Masterpiece Theatre

Scenes depicting life in the wild remind us of what a wonderful and dangerous world we live in. Brave souls behind the camera sacrifice life and limb to bring us moving images that tell stories of incomparable beauty and awe without compromising the integrity of what they are filming.

Waiting for the perfect shot for days on end, stretching milliseconds into tangible moments and spectacular time lapse sequences give us more than just a glimpse into the miracle we call life. This art form takes patience, skill and passion. A storyteller’s respect for nature and their love projected through the lens of the camera affords viewers a greater appreciation and understanding of the world around us.

One of my favourite quotes comes from Dr. Vance Havner, who observed, “God made the country and man made the town – and you certainly can see the difference.”

The imagery itself presented in documentaries about the natural world speaks volumes. Well-crafted narrative and spoken word storytelling serves as icing on the cake, but what a lovely icing it is!

Having a narrator on board is kind of like a nod in your direction giving you permission to partake in what is going on. They invite you in and encourage you to journey with them as the story unfolds on the screen.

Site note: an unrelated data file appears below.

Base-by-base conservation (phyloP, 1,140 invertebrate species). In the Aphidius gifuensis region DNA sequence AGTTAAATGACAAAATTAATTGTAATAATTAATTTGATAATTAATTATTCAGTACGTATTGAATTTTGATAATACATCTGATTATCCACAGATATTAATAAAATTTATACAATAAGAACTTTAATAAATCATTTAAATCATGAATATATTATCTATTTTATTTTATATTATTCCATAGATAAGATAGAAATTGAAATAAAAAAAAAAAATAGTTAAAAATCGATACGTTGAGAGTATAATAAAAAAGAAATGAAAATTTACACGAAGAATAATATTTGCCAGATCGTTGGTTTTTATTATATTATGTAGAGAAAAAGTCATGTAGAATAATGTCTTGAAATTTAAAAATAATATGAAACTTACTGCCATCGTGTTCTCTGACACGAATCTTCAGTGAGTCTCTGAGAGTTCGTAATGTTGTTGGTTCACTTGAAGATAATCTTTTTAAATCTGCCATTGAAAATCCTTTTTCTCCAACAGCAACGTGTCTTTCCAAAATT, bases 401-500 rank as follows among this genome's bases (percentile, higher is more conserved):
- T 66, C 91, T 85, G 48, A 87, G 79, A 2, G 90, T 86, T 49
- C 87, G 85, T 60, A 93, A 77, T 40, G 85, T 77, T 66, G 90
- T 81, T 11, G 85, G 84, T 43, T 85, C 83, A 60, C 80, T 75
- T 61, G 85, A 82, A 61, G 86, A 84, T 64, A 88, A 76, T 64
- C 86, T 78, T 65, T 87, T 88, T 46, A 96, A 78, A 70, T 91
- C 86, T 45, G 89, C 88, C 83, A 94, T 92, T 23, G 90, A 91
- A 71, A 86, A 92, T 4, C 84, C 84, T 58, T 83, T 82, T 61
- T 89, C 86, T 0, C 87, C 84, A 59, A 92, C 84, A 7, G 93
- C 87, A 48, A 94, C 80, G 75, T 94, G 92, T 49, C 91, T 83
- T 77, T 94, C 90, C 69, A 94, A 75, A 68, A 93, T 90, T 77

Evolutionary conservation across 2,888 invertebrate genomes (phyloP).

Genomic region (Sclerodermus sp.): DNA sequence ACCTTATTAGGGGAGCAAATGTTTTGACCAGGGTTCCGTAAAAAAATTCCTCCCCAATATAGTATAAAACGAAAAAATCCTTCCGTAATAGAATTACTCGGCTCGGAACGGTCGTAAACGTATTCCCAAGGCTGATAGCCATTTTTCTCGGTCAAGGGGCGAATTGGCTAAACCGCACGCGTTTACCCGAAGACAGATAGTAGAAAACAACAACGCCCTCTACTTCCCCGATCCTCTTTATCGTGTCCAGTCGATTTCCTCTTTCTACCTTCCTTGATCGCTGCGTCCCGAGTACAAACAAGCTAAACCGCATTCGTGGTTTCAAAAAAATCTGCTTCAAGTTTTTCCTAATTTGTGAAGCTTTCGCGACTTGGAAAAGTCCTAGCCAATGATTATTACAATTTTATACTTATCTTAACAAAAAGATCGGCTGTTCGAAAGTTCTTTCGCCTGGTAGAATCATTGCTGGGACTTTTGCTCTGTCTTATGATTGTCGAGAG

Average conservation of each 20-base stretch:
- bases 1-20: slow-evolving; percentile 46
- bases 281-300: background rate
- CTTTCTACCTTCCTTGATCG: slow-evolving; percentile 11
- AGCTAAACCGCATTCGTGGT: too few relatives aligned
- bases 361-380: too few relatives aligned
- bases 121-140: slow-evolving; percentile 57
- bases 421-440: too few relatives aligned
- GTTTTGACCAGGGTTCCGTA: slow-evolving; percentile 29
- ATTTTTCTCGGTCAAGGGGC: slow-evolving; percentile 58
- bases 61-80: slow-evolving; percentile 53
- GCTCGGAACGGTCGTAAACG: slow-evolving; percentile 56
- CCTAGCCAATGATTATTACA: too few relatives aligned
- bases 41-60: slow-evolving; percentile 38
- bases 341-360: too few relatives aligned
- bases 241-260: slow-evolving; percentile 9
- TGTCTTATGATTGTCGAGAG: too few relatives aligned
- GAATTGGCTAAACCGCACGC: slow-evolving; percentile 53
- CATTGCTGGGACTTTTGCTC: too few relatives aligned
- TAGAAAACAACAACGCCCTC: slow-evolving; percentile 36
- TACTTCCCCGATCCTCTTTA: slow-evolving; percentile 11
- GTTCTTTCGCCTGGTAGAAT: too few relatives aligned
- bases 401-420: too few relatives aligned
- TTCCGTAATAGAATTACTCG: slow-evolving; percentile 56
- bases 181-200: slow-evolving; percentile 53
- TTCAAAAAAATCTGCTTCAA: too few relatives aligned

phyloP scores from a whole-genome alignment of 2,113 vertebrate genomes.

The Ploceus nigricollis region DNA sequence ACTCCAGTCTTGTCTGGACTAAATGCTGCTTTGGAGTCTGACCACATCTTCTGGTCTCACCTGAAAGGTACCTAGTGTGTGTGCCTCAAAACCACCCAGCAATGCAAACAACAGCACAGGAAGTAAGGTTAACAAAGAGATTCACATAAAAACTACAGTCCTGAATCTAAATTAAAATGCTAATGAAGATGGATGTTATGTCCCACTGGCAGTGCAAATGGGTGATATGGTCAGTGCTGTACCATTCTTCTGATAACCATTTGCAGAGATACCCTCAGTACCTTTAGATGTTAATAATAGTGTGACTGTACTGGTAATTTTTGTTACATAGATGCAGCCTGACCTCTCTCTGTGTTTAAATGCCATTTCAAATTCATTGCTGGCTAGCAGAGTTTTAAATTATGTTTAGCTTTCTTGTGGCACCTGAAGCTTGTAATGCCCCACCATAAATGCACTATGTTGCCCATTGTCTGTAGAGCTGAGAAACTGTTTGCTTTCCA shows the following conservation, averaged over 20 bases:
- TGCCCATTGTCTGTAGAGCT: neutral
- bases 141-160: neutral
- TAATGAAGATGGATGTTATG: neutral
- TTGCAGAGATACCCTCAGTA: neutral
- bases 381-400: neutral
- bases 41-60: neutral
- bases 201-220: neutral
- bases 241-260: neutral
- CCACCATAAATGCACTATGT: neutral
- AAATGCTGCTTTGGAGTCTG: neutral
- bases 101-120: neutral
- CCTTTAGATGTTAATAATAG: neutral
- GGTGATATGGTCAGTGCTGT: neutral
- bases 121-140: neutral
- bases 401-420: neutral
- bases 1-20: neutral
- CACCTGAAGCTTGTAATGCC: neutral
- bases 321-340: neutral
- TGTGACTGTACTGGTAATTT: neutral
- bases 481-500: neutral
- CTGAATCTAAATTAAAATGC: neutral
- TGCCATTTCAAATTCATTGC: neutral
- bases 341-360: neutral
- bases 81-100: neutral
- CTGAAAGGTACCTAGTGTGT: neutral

People like narrators because a narrator provides security. They can spur on new thoughts, segue eloquently when required and persuasively convey emotion using the most powerful and innately wonderful tool in humanity’s communicative arsenal — the human voice.

How important is narration to you?

Leave a comment sharing your thoughts.

Best wishes,

Stephanie

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Comments

  • Avatar for Scott Fortney
    Scott Fortney
    February 19, 2008, 8:36 am

    Watching a documentary without narration is like touring a museum without a tour guide. Or like exploring an historic battlefield without a park guide. You walk around thinking, “This is really interesting. Very cool,” but you have no idea what you’re looking at, what its origins are, its history, etc. So you get some exercise and scenery, but there’s a key ingredient missing in your experience.
    An historic example is an experiment that proved people need narration: 1980 NFL game between the Jets and Dolphins – the network ran the game with no announcers. There is a reason that one of the announcers is called the “color man.” Without voices, the show is “colorless.”

    Reply
  • Avatar for Elisa Weller
    Elisa Weller
    February 20, 2008, 10:42 am

    This is a beautifully written blog, Stephanie. Very well thought out and beautifully conveyed. I love all the Vox Dailies, but I particularly enjoyed reading this one. Thank you 🙂

    Reply
  • Avatar for Stephanie Davis
    Stephanie Davis
    February 20, 2008, 11:18 am

    Narration (i.e. sound,music), provides the emotional impact to the piece. That’s what was missing.

    Reply
  • Avatar for Dan Gorham
    Dan Gorham
    February 22, 2008, 8:54 am